Collection of relocated monuments from the original Brown Fellowship Society Cemetery designed by H.A. DeCosta, courtesy of the Preservation Society of Charleston.
Throughout Charleston’s history, Black communities have been denied equal access to land and financial resources for the dignified burial of their family members. In response, groups of freedmen began forming mutual aid organizations, known as burial societies, in the early 19th century to create their own cemeteries and help defray burial costs. Many of these societies continued to operate after the abolition of slavery as important social institutions for Black autonomy and celebration of cultural identity, some of which are still active today. From the 1850s through the 1950s, many African American burial societies established cemeteries on the upper peninsula in an area now known as the Charleston Cemetery Historic District. Today, this collection of cemeteries comprises one of the most intact landscapes of its kind in the country and listed on the National Register of Historic Places.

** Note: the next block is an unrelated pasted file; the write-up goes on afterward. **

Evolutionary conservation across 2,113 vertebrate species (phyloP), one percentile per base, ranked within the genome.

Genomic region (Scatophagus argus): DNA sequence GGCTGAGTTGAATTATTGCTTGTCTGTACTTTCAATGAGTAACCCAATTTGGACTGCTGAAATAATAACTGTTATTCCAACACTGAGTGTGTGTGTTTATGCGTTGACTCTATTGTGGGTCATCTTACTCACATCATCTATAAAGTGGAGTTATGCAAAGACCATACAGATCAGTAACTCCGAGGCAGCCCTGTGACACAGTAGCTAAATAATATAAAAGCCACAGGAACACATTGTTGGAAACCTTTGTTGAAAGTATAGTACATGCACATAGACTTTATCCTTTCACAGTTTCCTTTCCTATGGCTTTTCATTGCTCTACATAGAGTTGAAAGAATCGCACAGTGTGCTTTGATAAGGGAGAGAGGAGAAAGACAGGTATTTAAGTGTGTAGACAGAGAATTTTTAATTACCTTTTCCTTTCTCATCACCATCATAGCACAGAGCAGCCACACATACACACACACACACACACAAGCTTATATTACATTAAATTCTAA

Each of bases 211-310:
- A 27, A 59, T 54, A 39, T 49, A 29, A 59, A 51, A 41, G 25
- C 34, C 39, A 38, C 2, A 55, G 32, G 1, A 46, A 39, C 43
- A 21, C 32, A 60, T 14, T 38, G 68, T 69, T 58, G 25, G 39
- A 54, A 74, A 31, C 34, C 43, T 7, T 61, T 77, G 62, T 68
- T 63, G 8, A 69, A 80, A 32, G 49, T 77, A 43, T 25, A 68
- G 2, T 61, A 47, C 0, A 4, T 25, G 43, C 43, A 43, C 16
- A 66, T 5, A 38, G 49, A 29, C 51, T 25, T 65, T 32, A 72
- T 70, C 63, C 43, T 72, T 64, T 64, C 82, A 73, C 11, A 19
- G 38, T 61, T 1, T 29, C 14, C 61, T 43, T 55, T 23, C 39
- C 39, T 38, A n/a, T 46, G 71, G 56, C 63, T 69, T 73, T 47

More information on the African American Burial Societies of the Charleston Cemetery Historic District coming soon.